By Patrick Fafard, January 3, 2014
In the fall of 2013 the Government of Canada finally announced that it had finalized (sort of) an agreement with the European Union for a comprehensive trade and economic agreement. I say "sort of" since all that was released was a general overview of the agreement.
While a number of questions still remain about the agreement, one of the most puzzling (at least for some of us) is why it took so long for Canada and the European Union to come to an agreement.
We believe that one of the reasons it took so long to finalize an agreement is that Ottawa and the provinces did not put in place a formal process for securing provincial approval of the final shape of an agreement.
By Patrick Fafard, January 3, 2014
December 31st 2013
Introduction: This paper places the Australian Labor government’s 2011 policy of Investor -State rejection within the context of the escalating criticism of Investor-State Agreements [ISAs] and the extent to which they are being revisited and rejected by a growing number of countries. It offers insight into how and why the former Labour government of Australia came to its decision to reject Investor -State in its 2011 Trade Policy Statement while considering whether Australia’s policy of Investor-state rejection should be an option for Canada.
The long awaited report from the US Army Corps of Engineers on how to keep Asian carp out of the Great Lakes has finally been released. The report evaluates the many waterways connecting the Mississippi River to Lake Michigan –all potential avenues to allow several species of Asian carp into the Great Lakes. The 5 year report costing $20M is titled Great Lakes and Mississippi River Interbasin Study (GLMRIS).
Silver and bighead carp already make up about 95% of the biomass in rivers downstream of the Chicago River. Over a century ago Chicago built a canal to reverse the flow of the Chicago River to divert their sewage and stormwater south into the Mississippi rather than their waterfront beaches. The “reversed” Chicago River flow has been supported by two US Supreme Court decisions.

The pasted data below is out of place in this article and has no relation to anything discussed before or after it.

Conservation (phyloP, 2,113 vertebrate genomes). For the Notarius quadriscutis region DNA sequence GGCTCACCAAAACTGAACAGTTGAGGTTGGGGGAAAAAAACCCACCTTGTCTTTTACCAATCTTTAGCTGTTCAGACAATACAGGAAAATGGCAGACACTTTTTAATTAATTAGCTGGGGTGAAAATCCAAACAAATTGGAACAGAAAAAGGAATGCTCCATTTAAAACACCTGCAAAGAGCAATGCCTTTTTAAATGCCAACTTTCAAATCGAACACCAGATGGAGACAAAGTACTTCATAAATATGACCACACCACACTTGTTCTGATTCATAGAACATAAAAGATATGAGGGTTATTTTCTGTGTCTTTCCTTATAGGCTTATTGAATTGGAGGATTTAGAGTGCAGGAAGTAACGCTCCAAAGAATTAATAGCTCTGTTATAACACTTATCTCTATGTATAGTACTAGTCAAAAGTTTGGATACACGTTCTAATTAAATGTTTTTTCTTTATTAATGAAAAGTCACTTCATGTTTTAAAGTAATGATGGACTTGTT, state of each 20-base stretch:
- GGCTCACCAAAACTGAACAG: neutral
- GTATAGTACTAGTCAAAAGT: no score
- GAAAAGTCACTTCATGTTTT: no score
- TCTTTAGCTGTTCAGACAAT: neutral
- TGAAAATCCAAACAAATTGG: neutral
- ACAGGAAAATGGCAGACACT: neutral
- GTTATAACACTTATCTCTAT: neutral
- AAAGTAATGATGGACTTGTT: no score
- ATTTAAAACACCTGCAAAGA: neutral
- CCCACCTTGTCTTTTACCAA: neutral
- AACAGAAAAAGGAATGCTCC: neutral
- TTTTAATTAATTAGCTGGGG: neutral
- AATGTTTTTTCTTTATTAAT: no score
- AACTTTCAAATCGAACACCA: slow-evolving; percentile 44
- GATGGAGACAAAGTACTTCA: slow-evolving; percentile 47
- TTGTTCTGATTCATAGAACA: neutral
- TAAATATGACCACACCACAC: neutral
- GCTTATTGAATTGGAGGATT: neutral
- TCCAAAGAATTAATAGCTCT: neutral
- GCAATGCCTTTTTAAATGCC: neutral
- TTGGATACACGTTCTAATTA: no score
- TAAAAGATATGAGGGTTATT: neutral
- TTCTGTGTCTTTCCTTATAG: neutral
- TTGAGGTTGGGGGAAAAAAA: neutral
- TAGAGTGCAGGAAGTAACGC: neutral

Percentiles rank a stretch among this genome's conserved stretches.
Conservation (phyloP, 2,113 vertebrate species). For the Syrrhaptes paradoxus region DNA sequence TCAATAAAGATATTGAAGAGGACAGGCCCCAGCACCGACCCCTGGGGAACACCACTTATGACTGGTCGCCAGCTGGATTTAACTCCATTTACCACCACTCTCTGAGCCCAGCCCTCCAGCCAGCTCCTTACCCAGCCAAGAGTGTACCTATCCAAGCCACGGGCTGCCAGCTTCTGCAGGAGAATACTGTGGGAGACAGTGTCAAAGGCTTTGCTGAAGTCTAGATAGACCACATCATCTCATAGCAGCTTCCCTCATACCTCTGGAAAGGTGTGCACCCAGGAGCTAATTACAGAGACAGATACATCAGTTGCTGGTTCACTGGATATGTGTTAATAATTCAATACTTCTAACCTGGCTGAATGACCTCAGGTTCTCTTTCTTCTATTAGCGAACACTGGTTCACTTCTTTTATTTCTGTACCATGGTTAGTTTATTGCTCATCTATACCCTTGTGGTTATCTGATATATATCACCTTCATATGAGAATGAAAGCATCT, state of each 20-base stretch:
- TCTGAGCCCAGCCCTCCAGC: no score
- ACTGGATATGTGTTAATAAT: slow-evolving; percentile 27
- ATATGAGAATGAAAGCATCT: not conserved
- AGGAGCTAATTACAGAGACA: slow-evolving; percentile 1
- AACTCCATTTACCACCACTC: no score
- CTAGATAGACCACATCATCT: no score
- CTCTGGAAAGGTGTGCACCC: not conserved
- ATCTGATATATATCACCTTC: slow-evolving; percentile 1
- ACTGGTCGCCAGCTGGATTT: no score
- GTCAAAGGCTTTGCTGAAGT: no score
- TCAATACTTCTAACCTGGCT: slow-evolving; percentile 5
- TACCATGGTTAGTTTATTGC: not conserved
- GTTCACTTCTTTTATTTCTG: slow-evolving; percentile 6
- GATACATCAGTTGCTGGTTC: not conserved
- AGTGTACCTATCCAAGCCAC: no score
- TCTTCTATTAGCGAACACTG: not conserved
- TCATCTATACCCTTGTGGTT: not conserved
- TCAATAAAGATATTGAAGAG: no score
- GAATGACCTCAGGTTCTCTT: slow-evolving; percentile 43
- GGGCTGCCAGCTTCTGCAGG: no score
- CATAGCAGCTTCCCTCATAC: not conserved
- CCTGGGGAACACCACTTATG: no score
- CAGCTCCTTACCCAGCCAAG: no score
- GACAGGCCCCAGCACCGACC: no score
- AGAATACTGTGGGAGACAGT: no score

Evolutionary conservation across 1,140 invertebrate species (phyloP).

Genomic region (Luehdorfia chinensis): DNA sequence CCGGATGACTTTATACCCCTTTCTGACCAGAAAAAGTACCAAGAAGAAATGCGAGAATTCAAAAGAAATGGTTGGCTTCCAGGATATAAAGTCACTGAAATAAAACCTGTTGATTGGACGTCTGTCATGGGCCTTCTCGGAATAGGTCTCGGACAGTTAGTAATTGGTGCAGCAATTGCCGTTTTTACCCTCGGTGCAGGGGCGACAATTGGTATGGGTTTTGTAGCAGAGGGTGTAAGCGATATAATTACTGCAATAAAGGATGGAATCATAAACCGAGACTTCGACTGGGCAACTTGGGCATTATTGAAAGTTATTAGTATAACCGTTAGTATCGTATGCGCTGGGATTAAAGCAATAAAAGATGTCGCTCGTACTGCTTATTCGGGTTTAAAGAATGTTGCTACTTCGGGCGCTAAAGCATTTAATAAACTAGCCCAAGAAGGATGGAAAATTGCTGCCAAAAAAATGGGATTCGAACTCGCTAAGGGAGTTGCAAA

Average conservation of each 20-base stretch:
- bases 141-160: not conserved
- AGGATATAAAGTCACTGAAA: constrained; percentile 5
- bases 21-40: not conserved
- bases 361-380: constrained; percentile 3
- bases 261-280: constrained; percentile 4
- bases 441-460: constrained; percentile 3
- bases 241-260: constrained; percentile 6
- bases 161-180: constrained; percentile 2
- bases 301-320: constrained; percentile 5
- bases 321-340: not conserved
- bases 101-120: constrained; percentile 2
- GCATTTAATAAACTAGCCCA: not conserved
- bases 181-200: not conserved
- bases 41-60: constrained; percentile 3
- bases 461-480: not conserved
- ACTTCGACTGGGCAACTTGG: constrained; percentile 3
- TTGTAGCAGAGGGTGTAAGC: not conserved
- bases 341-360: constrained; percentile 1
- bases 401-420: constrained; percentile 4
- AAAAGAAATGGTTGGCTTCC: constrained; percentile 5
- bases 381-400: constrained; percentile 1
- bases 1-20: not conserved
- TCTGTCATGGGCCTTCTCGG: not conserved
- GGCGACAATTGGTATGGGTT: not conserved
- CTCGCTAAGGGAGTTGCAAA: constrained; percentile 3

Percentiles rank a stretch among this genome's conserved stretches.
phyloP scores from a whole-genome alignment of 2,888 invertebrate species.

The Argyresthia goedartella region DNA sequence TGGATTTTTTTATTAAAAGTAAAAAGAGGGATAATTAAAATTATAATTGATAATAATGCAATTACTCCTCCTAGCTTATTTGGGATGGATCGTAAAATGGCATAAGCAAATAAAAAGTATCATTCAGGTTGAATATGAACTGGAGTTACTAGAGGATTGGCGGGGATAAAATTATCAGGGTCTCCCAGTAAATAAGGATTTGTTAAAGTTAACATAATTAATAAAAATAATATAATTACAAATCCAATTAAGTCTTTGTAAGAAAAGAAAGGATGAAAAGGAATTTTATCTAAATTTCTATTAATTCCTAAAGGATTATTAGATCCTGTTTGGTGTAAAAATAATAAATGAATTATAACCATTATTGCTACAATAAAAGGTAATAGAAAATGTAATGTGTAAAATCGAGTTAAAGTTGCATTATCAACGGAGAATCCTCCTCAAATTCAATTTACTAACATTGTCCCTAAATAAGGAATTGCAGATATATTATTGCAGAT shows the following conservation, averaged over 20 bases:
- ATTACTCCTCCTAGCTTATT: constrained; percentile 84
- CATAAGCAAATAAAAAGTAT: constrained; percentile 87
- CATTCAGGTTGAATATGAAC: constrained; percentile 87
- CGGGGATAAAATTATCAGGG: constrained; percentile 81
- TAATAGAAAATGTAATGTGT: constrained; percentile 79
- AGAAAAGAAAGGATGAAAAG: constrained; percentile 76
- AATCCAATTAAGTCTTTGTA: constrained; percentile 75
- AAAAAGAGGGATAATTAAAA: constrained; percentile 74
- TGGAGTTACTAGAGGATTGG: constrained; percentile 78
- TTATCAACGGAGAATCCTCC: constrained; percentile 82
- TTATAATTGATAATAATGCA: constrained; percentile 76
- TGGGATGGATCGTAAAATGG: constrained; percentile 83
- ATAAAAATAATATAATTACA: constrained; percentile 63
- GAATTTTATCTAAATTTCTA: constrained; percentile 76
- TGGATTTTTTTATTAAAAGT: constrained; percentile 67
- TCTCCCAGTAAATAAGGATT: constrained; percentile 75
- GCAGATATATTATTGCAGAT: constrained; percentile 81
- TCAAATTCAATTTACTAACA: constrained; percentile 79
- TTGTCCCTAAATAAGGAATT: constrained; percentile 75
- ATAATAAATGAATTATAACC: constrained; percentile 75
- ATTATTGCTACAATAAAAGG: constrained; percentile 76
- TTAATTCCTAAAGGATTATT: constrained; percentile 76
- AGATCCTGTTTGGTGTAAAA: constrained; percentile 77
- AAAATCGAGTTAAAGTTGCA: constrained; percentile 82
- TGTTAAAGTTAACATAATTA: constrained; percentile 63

First, thank you for your patience and the generous support you’ve shown during our year-end fundraising push. Believe me when I say we don’t like to “push” for donations, but the reality is we have to in order to keep our doors open.
BACK TO WORK
We’re back to work now and I want to talk about mercury pollution.
Most people my age cite Rachel Carson’s “Silent Spring” when asked how they first became aware of the environment and the need to protect and preserve it. For many, the moment was the first Earth Day, April 22, 1970.
My moment of truth was the mercury poisoning at the Grassy Narrows Reserve in northwest Ontario. Between 1962 and 1970, two First Nations communities’ staple food — fish — had been contaminated with record-high levels of mercury from a chemical plant up the river. But no one knew, and for almost a decade they consumed the poison.
Sierra Club Peel Group is a group of concerned citizens who volunteer their time to carry out environmental campaigns and conservation projects within the Peel Region. The group's aim is to educate and empower the residents of Peel to be defenders and responsible stewards of the natural environment. The Peel group is currently working on five project areas:
Saturday November 23, 2013
2:00 p.m. to 4:00 p.m.
Blakes Room 2nd Floor
550 Bayview Avenue
To participate remotely by phone contact:
Another successful ACC AGA was held on PEI, including a special evening entitled 'PEI Needs Clean Water - Come Join the Movement to Protect It!' Focusing on protecting Prince Edward Island’s precious waters, a panel discussion was led by: Don Mazer from the Winter River-Tracadie Bay Watershed Association, Andrew Lush from 'Don't Frack PEI',and Irene Novaczek science advisor to 'Save Our Seas and Shores- PEI'.
Over fifty people attended the evening, which highlighted key threats to clean, abundant water, including the lifeblood of the Islands fisheries, tourism, and aquaculture industries, the waters of the Gulf of St. Lawrence.
"To everyone who came out to Russell Lake Takes Root Oct 5, I can't thank you enough! From the businesses who made the event so hospitable to the community members who helped plant 1600 trees in just under two hours, what an amazing demonstration of how communities come together. I hope people enjoyed themselves today and that you might consider joining us the next time we have an event! Photos from today may be posted in the future on the HRM Diverse Facebook page..